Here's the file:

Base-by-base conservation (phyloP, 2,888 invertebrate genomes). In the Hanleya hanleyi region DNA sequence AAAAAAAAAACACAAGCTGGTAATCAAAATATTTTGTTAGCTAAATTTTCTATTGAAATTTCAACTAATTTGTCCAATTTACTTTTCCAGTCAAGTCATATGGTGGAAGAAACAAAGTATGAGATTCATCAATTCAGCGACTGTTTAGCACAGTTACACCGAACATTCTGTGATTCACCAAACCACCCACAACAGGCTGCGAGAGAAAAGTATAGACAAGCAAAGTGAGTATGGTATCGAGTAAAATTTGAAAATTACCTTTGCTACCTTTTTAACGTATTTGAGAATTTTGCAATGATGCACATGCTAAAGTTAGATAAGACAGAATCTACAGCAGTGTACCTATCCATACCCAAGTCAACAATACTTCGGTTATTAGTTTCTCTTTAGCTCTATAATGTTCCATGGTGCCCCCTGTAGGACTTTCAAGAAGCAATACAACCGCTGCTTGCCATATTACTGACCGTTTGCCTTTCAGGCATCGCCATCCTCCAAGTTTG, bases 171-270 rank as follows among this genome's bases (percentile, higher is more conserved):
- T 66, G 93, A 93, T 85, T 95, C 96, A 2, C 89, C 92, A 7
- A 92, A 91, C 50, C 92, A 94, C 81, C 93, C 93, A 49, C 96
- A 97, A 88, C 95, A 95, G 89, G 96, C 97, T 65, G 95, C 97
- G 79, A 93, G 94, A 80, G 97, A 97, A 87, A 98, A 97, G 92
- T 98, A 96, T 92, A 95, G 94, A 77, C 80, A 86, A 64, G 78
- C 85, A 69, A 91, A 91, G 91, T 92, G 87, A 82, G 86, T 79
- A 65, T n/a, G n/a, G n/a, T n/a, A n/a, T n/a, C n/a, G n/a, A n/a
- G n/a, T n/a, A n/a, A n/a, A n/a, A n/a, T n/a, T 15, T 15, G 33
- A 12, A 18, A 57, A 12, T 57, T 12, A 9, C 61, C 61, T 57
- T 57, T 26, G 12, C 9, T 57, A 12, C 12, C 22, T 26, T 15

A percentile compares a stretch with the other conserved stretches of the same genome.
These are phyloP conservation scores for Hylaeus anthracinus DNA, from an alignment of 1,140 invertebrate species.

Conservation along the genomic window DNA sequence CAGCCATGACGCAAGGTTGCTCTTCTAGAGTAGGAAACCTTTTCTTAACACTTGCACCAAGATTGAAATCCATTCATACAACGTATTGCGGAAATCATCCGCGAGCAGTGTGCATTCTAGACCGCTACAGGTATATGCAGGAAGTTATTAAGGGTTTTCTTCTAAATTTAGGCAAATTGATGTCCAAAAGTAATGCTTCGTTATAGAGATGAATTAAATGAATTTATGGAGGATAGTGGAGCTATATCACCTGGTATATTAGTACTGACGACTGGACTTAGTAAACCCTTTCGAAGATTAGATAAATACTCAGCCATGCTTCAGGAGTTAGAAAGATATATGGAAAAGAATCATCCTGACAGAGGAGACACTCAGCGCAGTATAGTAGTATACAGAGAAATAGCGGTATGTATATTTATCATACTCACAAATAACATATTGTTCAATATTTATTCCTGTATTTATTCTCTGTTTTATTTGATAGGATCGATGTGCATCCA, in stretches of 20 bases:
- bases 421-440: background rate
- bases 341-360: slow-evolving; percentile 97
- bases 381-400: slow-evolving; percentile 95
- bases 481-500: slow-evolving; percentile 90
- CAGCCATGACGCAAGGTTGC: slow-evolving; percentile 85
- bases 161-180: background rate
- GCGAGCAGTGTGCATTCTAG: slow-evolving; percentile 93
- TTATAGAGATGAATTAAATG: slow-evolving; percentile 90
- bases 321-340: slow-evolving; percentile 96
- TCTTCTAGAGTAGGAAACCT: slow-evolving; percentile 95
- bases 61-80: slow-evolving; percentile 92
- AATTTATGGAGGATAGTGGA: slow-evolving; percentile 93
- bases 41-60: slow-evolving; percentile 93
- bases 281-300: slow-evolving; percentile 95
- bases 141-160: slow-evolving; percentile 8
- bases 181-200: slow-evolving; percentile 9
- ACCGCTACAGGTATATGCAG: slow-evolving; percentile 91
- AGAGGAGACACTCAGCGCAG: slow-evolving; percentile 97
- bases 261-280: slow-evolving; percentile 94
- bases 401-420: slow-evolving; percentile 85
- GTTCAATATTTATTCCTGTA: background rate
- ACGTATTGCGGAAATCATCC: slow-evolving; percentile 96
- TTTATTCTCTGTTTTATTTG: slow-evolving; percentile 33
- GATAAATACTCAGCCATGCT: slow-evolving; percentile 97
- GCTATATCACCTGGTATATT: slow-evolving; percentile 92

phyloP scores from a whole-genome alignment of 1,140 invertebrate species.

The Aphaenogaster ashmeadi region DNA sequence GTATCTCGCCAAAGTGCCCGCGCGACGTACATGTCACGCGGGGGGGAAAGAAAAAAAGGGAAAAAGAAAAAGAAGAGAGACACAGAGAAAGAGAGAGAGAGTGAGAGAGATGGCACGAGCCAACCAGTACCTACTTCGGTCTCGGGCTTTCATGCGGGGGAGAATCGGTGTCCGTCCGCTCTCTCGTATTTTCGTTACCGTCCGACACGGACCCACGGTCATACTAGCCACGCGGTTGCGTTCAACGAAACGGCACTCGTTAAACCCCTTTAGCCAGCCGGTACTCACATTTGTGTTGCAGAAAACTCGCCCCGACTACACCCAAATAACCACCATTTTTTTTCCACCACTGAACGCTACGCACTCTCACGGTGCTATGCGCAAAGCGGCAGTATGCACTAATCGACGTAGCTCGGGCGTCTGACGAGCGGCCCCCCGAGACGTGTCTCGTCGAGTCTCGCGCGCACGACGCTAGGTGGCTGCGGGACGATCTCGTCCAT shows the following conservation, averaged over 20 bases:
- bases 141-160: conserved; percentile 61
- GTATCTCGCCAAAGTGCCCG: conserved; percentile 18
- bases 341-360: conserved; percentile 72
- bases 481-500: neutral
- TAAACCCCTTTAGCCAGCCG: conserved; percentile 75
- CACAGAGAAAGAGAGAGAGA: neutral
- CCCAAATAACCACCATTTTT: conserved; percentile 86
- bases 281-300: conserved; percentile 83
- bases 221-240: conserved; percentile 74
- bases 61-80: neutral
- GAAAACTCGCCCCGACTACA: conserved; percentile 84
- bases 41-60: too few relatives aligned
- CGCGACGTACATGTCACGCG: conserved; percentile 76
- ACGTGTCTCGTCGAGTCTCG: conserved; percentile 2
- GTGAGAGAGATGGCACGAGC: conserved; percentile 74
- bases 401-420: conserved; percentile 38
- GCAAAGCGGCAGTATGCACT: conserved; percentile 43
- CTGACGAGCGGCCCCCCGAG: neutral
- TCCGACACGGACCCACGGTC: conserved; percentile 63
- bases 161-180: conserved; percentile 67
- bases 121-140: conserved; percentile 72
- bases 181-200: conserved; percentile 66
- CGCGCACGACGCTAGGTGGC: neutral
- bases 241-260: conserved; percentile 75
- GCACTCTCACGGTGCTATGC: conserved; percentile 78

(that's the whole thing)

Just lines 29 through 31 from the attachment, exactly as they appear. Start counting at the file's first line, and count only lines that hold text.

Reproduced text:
- bases 141-160: slow-evolving; percentile 8
- bases 181-200: slow-evolving; percentile 9
- ACCGCTACAGGTATATGCAG: slow-evolving; percentile 91